Given the tone of the hon. Gentleman's introduction, I shall be honest with him. Who believes that we will achieve a major change in French immigration policy in the immediate run-up to the presidential and Assembly elections in April and June? I am prepared to have a go and askI am sure that the Leader of the Opposition will join mePresident Chirac not to make immigration an issue in the French presidential elections. If he is prepared to do that, we can stand four-square together, and we can get somewhere. The French Prime Minister, the Minister of the Interior and Madame Guigou, the Minister with responsibility for the encampments and the accommodation, would be in a much better positionwould they not?to respond to our approaches.
I would obviously also have to take into account the very different situation that has existed in France over the years and that the hon. Gentleman undoubtedly knows about: the tolerated illegal presence. Part of renegotiating the Dublin agreement involves ensuring that that state of affairs does not exist. For those who are not totally familiar with the issue, the problem is that the position in France is unlike that in Britain. If the people at an encampment such as Sangatte seek to move on to claim asylum elsewhere and do not claim asylum in France, they are not arrested or removed. That policy goes back a long way in France and, as the hon. Gentleman said about another front, the position is not the same in Germany, Italy or most other European countries. Tolerated illegal presence means that people are not claiming asylum in France.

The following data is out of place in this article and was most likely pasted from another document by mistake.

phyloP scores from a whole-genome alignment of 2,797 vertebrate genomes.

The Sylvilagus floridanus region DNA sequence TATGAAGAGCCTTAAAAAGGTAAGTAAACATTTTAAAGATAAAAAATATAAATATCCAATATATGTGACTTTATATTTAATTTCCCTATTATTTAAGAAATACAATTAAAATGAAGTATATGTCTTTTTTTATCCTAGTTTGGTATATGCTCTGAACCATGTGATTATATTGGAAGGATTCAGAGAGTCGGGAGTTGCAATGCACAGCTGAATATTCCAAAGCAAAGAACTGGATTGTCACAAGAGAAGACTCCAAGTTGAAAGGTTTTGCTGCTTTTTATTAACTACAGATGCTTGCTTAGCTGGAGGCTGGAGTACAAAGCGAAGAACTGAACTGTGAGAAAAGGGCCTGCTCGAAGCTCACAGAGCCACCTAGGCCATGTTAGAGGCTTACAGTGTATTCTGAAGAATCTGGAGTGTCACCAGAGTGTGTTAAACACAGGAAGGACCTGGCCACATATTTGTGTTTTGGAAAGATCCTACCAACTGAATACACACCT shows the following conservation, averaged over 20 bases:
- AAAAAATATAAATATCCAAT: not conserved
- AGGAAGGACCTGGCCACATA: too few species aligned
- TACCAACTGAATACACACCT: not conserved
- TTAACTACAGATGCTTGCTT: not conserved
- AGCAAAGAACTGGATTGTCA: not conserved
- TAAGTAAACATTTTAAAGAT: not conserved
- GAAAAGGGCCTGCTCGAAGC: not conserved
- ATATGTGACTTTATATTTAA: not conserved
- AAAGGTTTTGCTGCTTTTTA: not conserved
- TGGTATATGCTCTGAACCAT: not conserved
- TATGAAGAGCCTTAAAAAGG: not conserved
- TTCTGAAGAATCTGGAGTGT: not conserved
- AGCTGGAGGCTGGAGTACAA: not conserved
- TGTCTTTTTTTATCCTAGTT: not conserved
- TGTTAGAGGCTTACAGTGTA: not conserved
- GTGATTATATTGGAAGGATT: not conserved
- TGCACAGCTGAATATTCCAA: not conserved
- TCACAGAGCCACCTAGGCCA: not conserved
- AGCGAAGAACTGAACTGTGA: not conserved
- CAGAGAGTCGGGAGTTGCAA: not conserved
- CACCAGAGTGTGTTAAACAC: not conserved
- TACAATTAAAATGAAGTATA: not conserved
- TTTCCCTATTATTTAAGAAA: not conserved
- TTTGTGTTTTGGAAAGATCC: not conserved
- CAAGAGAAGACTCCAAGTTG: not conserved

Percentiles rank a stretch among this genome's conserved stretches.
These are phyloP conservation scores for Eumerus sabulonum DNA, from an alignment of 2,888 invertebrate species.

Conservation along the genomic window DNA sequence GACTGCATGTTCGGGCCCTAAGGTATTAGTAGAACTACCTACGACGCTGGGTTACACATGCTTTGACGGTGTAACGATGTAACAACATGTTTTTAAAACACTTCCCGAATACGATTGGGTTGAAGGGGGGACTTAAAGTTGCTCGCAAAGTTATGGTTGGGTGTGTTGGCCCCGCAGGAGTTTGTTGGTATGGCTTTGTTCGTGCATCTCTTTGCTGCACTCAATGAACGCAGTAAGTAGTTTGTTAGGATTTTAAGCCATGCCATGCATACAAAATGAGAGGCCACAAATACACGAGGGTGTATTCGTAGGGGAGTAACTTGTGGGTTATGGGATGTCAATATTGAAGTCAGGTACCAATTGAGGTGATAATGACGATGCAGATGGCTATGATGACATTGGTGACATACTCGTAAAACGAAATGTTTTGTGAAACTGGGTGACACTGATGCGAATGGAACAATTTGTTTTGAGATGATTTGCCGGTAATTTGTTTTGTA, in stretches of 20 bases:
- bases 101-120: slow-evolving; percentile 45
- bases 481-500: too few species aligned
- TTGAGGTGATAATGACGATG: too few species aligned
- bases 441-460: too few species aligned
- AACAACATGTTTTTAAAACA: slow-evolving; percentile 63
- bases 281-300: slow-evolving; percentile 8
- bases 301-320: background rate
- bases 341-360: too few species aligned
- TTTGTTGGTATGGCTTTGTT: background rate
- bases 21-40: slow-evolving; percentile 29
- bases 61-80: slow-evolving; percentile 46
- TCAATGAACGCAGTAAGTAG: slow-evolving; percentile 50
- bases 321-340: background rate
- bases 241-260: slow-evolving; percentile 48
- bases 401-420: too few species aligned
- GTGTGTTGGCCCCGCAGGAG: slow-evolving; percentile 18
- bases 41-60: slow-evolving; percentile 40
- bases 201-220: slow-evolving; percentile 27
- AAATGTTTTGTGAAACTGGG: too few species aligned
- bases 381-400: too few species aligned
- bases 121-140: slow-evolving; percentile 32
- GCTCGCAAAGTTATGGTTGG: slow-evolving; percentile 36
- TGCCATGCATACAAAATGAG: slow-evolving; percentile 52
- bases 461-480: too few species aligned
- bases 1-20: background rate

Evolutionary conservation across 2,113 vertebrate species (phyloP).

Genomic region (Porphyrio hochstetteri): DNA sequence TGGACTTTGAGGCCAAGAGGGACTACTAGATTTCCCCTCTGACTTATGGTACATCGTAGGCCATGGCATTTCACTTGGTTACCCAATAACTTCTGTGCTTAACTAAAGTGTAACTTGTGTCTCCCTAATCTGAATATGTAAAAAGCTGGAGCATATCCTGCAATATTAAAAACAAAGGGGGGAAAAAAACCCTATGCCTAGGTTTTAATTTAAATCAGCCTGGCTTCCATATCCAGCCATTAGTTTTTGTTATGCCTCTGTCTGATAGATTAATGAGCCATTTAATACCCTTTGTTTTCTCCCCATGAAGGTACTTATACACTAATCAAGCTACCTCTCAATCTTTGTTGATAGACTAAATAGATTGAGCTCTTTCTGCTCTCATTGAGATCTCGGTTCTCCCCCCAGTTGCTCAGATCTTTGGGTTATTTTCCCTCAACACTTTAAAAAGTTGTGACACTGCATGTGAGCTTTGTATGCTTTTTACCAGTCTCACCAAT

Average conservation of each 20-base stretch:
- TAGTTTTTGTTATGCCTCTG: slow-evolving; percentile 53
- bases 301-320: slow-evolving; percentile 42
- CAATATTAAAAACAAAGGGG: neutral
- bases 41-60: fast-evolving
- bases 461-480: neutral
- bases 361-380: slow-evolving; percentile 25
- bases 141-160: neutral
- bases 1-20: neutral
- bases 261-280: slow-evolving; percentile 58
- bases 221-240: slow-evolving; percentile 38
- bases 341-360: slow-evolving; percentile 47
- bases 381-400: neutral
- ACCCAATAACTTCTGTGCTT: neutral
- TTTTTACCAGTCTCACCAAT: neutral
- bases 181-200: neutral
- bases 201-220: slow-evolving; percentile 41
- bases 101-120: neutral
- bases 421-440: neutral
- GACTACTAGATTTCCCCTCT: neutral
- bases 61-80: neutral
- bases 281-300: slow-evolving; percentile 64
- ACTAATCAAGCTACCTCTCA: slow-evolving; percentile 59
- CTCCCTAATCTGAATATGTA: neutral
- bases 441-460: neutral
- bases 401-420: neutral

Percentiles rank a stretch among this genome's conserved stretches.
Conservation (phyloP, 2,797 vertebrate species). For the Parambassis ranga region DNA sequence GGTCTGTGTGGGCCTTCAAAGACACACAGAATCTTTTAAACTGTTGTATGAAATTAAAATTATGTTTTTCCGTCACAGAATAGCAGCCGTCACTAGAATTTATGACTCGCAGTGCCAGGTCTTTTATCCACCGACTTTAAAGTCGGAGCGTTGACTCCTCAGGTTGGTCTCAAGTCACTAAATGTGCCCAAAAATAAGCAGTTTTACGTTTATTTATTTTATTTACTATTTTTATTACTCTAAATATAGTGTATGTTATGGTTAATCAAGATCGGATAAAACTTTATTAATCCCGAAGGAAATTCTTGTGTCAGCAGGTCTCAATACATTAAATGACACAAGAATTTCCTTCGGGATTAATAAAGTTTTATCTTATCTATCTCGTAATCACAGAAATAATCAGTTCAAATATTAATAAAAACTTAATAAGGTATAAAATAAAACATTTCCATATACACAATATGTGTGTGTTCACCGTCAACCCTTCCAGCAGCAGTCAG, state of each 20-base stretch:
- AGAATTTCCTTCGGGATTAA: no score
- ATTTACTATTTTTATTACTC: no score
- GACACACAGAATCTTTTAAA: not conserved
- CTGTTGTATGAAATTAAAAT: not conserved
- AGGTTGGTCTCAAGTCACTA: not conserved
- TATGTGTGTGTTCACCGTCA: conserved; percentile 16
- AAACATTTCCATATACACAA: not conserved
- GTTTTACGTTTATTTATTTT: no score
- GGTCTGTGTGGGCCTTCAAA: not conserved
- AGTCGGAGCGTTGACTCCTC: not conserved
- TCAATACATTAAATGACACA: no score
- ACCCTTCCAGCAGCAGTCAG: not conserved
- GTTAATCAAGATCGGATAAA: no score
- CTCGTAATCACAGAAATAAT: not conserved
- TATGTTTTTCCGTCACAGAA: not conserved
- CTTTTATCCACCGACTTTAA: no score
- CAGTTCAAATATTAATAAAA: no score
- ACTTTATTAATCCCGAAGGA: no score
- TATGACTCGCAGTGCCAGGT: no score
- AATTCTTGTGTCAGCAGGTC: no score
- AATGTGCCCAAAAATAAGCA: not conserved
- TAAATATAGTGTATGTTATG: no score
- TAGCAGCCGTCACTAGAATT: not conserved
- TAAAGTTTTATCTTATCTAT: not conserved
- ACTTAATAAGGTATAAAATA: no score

That point is relevant because of the agreement that Germany and Denmark reached in Dublin. It relates to those people who tried to claim asylum in Germany but failed and who then tried to move across the border to Denmark to claim asylum there. However, we are faced with a very different situation. We cannot persuade people to claim asylum in France for love or money. We have promised them free Burgundy, sunshine and all sorts of other things, but they will not do so.
With the best will in the world, I cannot compel the French Government to force potential asylum seekers to claim asylum in France. However, I can make it clear to the French Government that if asylum seekers refuse to claim asylum in France, they are tolerating an illegal
Holding this debate today is interesting, not least because I have had to do my homework on it. I always welcome that, as I did when I was the Secretary of State for Education and Employment. Doing our homework is good for us, and it enables us to enlighten others, such as the avid readers of Hansard across the country waiting for our every word to dribble out on the web.